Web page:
Workers hone disaster time care skills


Dr Madra speaking to the delegates on day one of the workshop    

This is during a three-day workshop which started on Monday at the International Conference Centre (ICCS). 
Dr Primo Madra, a reproductive health specialist from the United Nations Population Fund (UNFPA) and a UN volunteer in reproductive health and HIV prevention, is leading the workshop.

Acting health principal secretary Dr Jude Gedeon launched the training workshop and this was in the presence of the principal secretary for social affairs Linda William-Melanie.

During the three days those taking part in the workshop which ends today have learned more about the Minimum Initial Service Package (MISP) for reproductive health which is aimed at building the capacity of those people concerned, in that case health personnel and social workers, so they respond effectively and ensure that reproductive health needs of affected communities are met during disasters and emergencies.

The training in the MISP forms part of help given to Seychelles by the UNFPA under its support programme.
Such support was recently reconfirmed when the UNFPA representative Agathe Lawson was here to sign the organisation’s annual work plan with the Health Ministry. 

“During emergencies and disaster people still have sex but there is also a higher risk of sexually transmitted infections, pregnant women can suffer traumas or miscarriage,” said Dr Madra.

“It is therefore important to ensure that pregnant women have access to the care they need in case delivery starts or in case their pregnancies get complicated. During disasters there is also a higher risk of sexual violence as unscrupulous individuals may take advantage of the most vulnerable,” he added.

“Should this happen the MISP has that aspect to ensure immediate action to prevent people from being affected from unwanted pregnancies, from contracting HIV and preventing  the virus from spreading during disasters and emergencies,” he added.

During his visit here, Dr Madra has conducted a rapid needs assessment to establish the potential impact of the January disaster on reproductive health care services delivery to identify the needs in affected districts.

 With the help of reproductive health programme manager Peggy Azemia, Dr Madra visited six health facilities – two were directly affected by the recent disaster, two were not while the other two were referrals points handling affected people.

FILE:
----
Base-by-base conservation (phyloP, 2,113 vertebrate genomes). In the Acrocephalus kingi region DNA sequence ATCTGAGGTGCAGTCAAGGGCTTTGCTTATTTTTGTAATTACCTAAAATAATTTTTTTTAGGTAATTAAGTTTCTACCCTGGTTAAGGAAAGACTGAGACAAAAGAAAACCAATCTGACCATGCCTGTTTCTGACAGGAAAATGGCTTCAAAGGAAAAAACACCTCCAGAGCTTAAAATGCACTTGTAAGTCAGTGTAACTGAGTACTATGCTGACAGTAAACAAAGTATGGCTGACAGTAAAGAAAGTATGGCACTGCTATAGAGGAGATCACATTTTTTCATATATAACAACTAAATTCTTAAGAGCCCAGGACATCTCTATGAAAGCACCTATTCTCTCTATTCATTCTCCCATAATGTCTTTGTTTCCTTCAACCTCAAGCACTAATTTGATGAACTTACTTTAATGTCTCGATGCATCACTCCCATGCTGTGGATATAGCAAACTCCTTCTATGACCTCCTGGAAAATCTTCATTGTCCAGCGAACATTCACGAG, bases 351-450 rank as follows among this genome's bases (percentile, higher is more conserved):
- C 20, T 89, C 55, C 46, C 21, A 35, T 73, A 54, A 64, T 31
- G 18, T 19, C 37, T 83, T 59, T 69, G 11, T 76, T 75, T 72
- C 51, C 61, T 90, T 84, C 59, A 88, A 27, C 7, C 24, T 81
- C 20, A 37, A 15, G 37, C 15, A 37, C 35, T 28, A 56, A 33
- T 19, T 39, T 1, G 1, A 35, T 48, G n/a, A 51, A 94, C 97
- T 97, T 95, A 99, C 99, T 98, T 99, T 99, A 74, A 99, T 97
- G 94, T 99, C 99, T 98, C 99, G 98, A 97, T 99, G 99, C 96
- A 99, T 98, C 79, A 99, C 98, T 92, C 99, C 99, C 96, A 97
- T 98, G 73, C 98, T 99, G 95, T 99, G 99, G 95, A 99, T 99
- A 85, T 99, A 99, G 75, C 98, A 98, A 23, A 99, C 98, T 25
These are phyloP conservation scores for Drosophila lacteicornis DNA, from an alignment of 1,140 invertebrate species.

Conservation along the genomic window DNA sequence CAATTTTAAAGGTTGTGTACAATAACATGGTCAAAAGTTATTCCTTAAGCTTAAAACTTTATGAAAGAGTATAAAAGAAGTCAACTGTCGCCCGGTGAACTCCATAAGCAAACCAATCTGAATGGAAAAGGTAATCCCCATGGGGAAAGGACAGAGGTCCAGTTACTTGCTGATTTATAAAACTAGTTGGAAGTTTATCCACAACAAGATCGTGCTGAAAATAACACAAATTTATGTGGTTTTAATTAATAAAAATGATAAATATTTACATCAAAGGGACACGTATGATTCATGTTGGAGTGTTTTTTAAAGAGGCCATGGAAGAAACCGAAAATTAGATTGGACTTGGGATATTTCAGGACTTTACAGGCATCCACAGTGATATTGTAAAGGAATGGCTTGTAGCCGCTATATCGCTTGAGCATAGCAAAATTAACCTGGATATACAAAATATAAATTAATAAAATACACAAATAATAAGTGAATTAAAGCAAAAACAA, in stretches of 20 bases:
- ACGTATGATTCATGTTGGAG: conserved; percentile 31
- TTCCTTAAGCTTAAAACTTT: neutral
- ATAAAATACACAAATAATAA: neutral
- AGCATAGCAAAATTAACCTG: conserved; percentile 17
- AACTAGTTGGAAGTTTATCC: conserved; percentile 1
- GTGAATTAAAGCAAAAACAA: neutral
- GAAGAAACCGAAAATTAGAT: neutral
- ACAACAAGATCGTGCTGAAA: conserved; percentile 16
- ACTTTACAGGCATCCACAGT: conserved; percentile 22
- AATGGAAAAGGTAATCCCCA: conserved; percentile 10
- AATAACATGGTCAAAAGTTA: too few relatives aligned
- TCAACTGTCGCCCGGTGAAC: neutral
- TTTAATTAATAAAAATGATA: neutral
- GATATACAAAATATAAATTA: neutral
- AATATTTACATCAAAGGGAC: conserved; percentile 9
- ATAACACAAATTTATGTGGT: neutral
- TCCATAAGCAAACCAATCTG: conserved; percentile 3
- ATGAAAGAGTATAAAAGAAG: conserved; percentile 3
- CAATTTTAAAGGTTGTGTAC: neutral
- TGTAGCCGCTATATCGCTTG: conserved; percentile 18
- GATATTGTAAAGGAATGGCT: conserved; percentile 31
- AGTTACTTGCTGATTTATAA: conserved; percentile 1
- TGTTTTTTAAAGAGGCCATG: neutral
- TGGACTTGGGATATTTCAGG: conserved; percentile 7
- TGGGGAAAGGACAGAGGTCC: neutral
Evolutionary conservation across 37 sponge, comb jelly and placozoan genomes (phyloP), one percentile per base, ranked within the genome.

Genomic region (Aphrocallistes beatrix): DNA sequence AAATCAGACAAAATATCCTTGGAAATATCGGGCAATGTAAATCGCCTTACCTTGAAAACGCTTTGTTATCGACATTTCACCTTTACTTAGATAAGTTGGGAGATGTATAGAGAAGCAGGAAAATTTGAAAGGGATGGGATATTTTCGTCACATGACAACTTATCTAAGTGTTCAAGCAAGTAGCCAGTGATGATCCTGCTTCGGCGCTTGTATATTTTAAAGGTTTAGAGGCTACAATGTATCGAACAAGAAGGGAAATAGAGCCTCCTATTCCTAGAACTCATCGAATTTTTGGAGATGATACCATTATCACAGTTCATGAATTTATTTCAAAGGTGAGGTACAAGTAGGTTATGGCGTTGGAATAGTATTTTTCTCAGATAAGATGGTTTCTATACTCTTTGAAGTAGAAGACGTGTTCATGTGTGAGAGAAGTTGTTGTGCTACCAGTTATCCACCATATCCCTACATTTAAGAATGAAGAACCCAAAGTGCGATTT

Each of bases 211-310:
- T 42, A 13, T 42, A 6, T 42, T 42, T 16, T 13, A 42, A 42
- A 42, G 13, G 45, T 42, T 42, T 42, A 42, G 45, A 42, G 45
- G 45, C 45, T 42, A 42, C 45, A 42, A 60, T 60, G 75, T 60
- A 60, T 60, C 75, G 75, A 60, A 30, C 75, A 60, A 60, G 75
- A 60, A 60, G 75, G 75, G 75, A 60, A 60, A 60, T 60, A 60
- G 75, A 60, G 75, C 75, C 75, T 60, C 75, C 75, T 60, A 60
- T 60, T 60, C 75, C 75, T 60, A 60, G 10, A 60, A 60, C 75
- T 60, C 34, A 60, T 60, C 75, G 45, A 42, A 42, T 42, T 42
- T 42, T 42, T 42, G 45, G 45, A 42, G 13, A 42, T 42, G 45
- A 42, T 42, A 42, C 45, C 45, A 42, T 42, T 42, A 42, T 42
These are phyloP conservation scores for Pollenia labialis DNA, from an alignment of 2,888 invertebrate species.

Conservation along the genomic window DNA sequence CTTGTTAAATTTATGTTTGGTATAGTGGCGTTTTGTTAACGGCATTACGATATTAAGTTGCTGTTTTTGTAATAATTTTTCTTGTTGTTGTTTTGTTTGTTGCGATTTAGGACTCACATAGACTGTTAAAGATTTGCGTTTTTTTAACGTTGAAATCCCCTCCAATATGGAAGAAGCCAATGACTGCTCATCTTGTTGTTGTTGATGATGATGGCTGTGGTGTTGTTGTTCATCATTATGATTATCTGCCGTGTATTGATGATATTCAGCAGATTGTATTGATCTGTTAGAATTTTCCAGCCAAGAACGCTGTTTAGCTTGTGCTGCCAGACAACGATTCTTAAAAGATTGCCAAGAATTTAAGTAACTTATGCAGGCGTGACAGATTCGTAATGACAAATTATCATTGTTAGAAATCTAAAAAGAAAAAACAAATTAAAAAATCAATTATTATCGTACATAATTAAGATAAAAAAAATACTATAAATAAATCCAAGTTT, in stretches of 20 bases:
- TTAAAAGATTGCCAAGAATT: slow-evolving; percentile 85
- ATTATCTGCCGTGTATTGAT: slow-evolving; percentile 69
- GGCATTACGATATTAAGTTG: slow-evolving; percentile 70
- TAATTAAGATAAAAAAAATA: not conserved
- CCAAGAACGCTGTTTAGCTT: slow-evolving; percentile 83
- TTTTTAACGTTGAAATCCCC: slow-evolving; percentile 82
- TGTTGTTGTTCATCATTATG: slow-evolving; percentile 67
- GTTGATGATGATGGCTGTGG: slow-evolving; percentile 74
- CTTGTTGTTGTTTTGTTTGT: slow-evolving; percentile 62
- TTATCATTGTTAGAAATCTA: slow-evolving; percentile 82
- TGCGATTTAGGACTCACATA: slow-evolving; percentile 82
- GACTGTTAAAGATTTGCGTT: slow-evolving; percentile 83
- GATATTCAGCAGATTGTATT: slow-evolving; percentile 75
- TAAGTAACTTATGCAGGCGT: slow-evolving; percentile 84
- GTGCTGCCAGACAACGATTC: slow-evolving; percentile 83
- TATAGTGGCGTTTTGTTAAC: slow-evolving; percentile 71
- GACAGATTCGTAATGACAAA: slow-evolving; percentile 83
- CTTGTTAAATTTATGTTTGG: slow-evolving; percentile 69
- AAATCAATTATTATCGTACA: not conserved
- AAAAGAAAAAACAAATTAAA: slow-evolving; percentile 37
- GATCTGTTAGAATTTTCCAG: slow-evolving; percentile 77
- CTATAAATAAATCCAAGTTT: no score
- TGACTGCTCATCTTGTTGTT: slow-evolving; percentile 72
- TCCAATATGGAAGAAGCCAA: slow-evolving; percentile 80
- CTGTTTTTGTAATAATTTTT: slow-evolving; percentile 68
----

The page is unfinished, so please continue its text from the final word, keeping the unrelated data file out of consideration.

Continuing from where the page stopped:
“This gave us a good picture of what happened and to assess the respond potential of those services,” said Dr Madra.
At the start of the workshop he shared the findings of the assessment to those present.

It was found that during the crisis reproductive health services delivery continued and no dip in service utilisation was observed due to the short period of disaster. The services had adequate capacities to  give services even though health workers were not aware of the MISP.

It was also observed that there is the need to conduct more studies to determine the reproductive health needs of communities especially those of young people.

There was also a number of women who needed antenatal services, some who needed contraceptive refills and health workers did a good job trying to get the services to clients but these were not done in a systematic way and could of course have been done better if they had known that reproductive health services needed to be among the services they should be providing.

“Talking to midwives in health facilities it came out that the emphasis was more on communicable diseases and possibilities of outbreaks but reproductive health was not a prominent feature of their activity,” said Dr Madra.

The findings of the assessment and the MISP will now be integrated into the health disaster preparedness and risk management and response plans.

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